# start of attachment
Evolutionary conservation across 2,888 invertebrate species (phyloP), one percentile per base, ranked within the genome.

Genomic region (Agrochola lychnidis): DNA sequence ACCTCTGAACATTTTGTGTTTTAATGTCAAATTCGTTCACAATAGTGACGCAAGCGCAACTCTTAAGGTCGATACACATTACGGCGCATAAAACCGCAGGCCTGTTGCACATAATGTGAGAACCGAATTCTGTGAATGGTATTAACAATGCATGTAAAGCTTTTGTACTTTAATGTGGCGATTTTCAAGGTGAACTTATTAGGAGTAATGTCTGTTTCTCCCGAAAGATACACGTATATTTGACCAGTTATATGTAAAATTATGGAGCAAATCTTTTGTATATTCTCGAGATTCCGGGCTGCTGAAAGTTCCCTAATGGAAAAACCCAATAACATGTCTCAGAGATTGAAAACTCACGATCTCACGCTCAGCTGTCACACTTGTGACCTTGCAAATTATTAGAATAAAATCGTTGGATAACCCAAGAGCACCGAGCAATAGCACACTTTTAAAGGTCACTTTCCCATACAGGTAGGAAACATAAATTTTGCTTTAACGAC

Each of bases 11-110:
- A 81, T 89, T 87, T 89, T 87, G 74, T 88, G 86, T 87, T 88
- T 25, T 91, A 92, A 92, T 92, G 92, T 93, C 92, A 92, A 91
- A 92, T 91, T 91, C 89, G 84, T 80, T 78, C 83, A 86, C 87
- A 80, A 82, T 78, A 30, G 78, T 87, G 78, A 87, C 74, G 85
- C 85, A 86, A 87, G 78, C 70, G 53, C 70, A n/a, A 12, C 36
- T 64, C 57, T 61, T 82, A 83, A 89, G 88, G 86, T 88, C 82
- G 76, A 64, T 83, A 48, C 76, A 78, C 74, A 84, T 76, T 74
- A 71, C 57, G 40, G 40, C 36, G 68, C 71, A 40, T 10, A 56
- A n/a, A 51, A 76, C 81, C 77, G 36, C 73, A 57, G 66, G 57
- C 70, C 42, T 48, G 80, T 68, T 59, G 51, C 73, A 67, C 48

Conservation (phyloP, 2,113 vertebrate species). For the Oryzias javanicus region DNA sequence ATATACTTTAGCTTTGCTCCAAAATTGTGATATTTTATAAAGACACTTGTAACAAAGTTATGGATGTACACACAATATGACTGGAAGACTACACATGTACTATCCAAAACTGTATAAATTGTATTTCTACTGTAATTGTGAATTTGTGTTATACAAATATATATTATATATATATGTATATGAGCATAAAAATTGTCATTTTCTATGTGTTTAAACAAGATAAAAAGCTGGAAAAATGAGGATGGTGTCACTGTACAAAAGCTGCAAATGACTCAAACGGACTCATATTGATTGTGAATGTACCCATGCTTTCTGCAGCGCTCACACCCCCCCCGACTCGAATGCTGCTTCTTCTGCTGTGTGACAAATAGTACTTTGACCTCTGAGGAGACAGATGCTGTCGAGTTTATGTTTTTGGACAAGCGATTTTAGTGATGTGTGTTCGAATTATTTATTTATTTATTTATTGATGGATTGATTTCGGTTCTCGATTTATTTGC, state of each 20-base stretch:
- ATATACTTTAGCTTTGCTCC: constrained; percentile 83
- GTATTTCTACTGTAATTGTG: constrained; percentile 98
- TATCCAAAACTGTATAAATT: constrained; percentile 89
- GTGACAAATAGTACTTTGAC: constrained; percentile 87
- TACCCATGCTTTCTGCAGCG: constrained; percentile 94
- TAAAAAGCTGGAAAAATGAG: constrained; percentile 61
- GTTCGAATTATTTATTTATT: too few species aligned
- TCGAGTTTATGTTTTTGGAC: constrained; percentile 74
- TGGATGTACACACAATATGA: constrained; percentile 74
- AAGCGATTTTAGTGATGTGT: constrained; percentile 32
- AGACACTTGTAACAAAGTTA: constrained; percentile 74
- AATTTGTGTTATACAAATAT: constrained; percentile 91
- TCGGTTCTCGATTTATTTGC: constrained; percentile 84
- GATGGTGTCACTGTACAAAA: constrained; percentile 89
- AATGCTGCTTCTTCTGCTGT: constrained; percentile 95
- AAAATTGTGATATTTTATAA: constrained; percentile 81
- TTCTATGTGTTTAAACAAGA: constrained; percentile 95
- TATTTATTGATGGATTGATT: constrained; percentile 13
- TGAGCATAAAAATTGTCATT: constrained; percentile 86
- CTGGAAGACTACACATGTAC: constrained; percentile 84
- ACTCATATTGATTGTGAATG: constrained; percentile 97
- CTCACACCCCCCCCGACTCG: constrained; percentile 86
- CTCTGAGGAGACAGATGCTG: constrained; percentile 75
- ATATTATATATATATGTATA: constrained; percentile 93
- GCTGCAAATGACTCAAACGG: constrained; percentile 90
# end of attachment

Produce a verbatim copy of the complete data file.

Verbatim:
Evolutionary conservation across 2,888 invertebrate species (phyloP), one percentile per base, ranked within the genome.

Genomic region (Agrochola lychnidis): DNA sequence ACCTCTGAACATTTTGTGTTTTAATGTCAAATTCGTTCACAATAGTGACGCAAGCGCAACTCTTAAGGTCGATACACATTACGGCGCATAAAACCGCAGGCCTGTTGCACATAATGTGAGAACCGAATTCTGTGAATGGTATTAACAATGCATGTAAAGCTTTTGTACTTTAATGTGGCGATTTTCAAGGTGAACTTATTAGGAGTAATGTCTGTTTCTCCCGAAAGATACACGTATATTTGACCAGTTATATGTAAAATTATGGAGCAAATCTTTTGTATATTCTCGAGATTCCGGGCTGCTGAAAGTTCCCTAATGGAAAAACCCAATAACATGTCTCAGAGATTGAAAACTCACGATCTCACGCTCAGCTGTCACACTTGTGACCTTGCAAATTATTAGAATAAAATCGTTGGATAACCCAAGAGCACCGAGCAATAGCACACTTTTAAAGGTCACTTTCCCATACAGGTAGGAAACATAAATTTTGCTTTAACGAC

Each of bases 11-110:
- A 81, T 89, T 87, T 89, T 87, G 74, T 88, G 86, T 87, T 88
- T 25, T 91, A 92, A 92, T 92, G 92, T 93, C 92, A 92, A 91
- A 92, T 91, T 91, C 89, G 84, T 80, T 78, C 83, A 86, C 87
- A 80, A 82, T 78, A 30, G 78, T 87, G 78, A 87, C 74, G 85
- C 85, A 86, A 87, G 78, C 70, G 53, C 70, A n/a, A 12, C 36
- T 64, C 57, T 61, T 82, A 83, A 89, G 88, G 86, T 88, C 82
- G 76, A 64, T 83, A 48, C 76, A 78, C 74, A 84, T 76, T 74
- A 71, C 57, G 40, G 40, C 36, G 68, C 71, A 40, T 10, A 56
- A n/a, A 51, A 76, C 81, C 77, G 36, C 73, A 57, G 66, G 57
- C 70, C 42, T 48, G 80, T 68, T 59, G 51, C 73, A 67, C 48

Conservation (phyloP, 2,113 vertebrate species). For the Oryzias javanicus region DNA sequence ATATACTTTAGCTTTGCTCCAAAATTGTGATATTTTATAAAGACACTTGTAACAAAGTTATGGATGTACACACAATATGACTGGAAGACTACACATGTACTATCCAAAACTGTATAAATTGTATTTCTACTGTAATTGTGAATTTGTGTTATACAAATATATATTATATATATATGTATATGAGCATAAAAATTGTCATTTTCTATGTGTTTAAACAAGATAAAAAGCTGGAAAAATGAGGATGGTGTCACTGTACAAAAGCTGCAAATGACTCAAACGGACTCATATTGATTGTGAATGTACCCATGCTTTCTGCAGCGCTCACACCCCCCCCGACTCGAATGCTGCTTCTTCTGCTGTGTGACAAATAGTACTTTGACCTCTGAGGAGACAGATGCTGTCGAGTTTATGTTTTTGGACAAGCGATTTTAGTGATGTGTGTTCGAATTATTTATTTATTTATTTATTGATGGATTGATTTCGGTTCTCGATTTATTTGC, state of each 20-base stretch:
- ATATACTTTAGCTTTGCTCC: constrained; percentile 83
- GTATTTCTACTGTAATTGTG: constrained; percentile 98
- TATCCAAAACTGTATAAATT: constrained; percentile 89
- GTGACAAATAGTACTTTGAC: constrained; percentile 87
- TACCCATGCTTTCTGCAGCG: constrained; percentile 94
- TAAAAAGCTGGAAAAATGAG: constrained; percentile 61
- GTTCGAATTATTTATTTATT: too few species aligned
- TCGAGTTTATGTTTTTGGAC: constrained; percentile 74
- TGGATGTACACACAATATGA: constrained; percentile 74
- AAGCGATTTTAGTGATGTGT: constrained; percentile 32
- AGACACTTGTAACAAAGTTA: constrained; percentile 74
- AATTTGTGTTATACAAATAT: constrained; percentile 91
- TCGGTTCTCGATTTATTTGC: constrained; percentile 84
- GATGGTGTCACTGTACAAAA: constrained; percentile 89
- AATGCTGCTTCTTCTGCTGT: constrained; percentile 95
- AAAATTGTGATATTTTATAA: constrained; percentile 81
- TTCTATGTGTTTAAACAAGA: constrained; percentile 95
- TATTTATTGATGGATTGATT: constrained; percentile 13
- TGAGCATAAAAATTGTCATT: constrained; percentile 86
- CTGGAAGACTACACATGTAC: constrained; percentile 84
- ACTCATATTGATTGTGAATG: constrained; percentile 97
- CTCACACCCCCCCCGACTCG: constrained; percentile 86
- CTCTGAGGAGACAGATGCTG: constrained; percentile 75
- ATATTATATATATATGTATA: constrained; percentile 93
- GCTGCAAATGACTCAAACGG: constrained; percentile 90